“YEAH BABY!” read a text message that Mark Arax received from a friend on the evening of April 26. As a San Francisco Giants fan, Arax figured his friend was rubbing it in after the latest Los Angeles Dodgers win.
“It took another text to figure out that he was telling me I had won a Beard Award,” Arax said.
Widely considered the “Oscars” of the culinary world, Arax had been nominated in two categories; the MFK Fisher Distinguished Writing Award being the other.
“It’s always nice when people in New York are reading a story about California — a complex story — one that doesn’t play to all the stereotypes that New Yorkers often have of California,” said Arax, a journalist and author. “It’s doubly nice when they read it, understand it and decide to honor it.”
For Arax, the article and his book, “The Dreamt Land — Chasing Water and Dust Across California,” are intertwined. He explained that the magazine piece is a chapter in the book that was released on May 21.
“Well, that story and the book are really about the creation of California,” Arax said. “When I embarked on ‘The Dreamt Land’ in 2013, it started off as a story about drought. Then it became a story about flood, and then it became a story about the system we built — the Central Valley Project and the [California] State Water Project together — that were designed to tame those forces of nature, the extremes of nature. And that necessarily became a book about the creation of California. So I go back to pre-gold rush, and the gold rush, and I follow the making of this system.”
In the months following the book release, The Dreamt Land has received acclaim from several national publications including the New York Times, Wall Street Journal, and Rolling Stone. In early July, the it landed on the San Francisco Chronicle and the Los Angeles Times nonfiction bestseller lists — cracking in the top five in the chronicle.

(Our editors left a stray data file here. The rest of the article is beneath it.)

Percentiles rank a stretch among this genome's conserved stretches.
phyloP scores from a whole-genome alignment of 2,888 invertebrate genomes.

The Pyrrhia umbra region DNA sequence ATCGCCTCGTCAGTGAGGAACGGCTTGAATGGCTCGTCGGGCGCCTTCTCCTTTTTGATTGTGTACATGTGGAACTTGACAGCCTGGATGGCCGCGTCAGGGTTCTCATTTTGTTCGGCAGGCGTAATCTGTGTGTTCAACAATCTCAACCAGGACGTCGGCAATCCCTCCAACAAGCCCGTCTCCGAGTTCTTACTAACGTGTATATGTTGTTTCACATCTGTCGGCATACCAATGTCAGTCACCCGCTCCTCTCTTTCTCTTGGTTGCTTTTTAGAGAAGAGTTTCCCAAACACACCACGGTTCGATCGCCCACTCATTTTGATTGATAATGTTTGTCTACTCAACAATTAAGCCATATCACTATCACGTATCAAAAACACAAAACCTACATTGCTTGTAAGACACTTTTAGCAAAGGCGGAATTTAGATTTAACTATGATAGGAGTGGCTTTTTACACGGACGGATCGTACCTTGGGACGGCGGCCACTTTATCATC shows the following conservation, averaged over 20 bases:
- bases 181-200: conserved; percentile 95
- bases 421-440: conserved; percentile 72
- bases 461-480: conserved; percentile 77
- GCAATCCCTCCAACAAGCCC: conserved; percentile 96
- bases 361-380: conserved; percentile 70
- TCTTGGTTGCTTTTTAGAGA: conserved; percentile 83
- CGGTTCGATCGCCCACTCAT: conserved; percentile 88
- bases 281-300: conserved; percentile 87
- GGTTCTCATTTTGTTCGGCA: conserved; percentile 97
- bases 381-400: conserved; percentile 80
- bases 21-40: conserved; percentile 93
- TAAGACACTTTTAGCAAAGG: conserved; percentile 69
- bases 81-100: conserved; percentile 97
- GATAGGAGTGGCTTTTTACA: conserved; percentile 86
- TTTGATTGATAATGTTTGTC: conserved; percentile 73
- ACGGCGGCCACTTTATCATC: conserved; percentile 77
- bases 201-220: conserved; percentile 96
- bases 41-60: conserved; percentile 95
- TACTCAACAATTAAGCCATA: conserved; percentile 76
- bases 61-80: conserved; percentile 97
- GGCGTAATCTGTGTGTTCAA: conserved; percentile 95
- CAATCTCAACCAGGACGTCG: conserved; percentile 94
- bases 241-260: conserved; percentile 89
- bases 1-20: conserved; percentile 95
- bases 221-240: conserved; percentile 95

“A mesmerizing new book that examines the nation’s most populous state through the prism of its most valuable resource: water. Call author Mark Arax, an award-winning journalist, historian and native son of the Central Valley, a Steinbeck for the 21st century,” said Andy Kroll, Rolling Stone.
Arax has built his career around telling the stories of the Central Valley. The drive to chronicle this land began with a tragic, life-altering event when he was 15 years old.
“It started after my dad was murdered and no one, not my mom or uncles or the cops, could tell me why,” Arax said. “The first book, ‘In My Father’s Name,’ is really an exploration of Fresno. The second book, ‘The King of California,’ I’m exploring the Valley around it. The third book is all of California, the ‘West of the West’ in a series of essays. And then this fourth book goes beyond all of those; it just tells the whole story of how we created this state — what it was, what it is and where it’s headed.”
While his father’s unsolved murder was the catalyst which drove him to become a journalist, it was at Fresno State, in what is now the Media, Communications and Journalism Department, where he found direction and an extended family.
“We had these giants teaching us, led by Roger Tatarian. And Tatarian was not only a mentor; he was like a father figure to me,” Arax said. “He became a real presence in my life — not just during those years, but for years afterward.”
After graduating from Fresno State in 1980, the author and Los Angeles Times reporter returned 30 years later to teach the next generation of journalists. During that time, his class chose to cover the Fresno Unified School District, and The Bee agreed to run the stories if they were good enough.
The students performed beyond expectation and The Bee ended up running the whole series of stories on the front page — leading to reforms in the school district. “It just shows you what college students can do if they’re let loose, and guided of course,” Arax said. “That was quite an experience. I enjoyed it a lot.”
When asked what advice he had for aspiring journalists, Arax stressed the importance of talking and connecting with people directly.
“Get off your phone, get out of your seat, grab a notebook and go into the community and talk to people — just hang out. See what you see, find what you find. It’s a privilege to be able to be invited inside these lives and end up telling their stories.”
NOTE: This story, originally published on May 5, 2019, has been updated to include recent reviews and bestseller lists.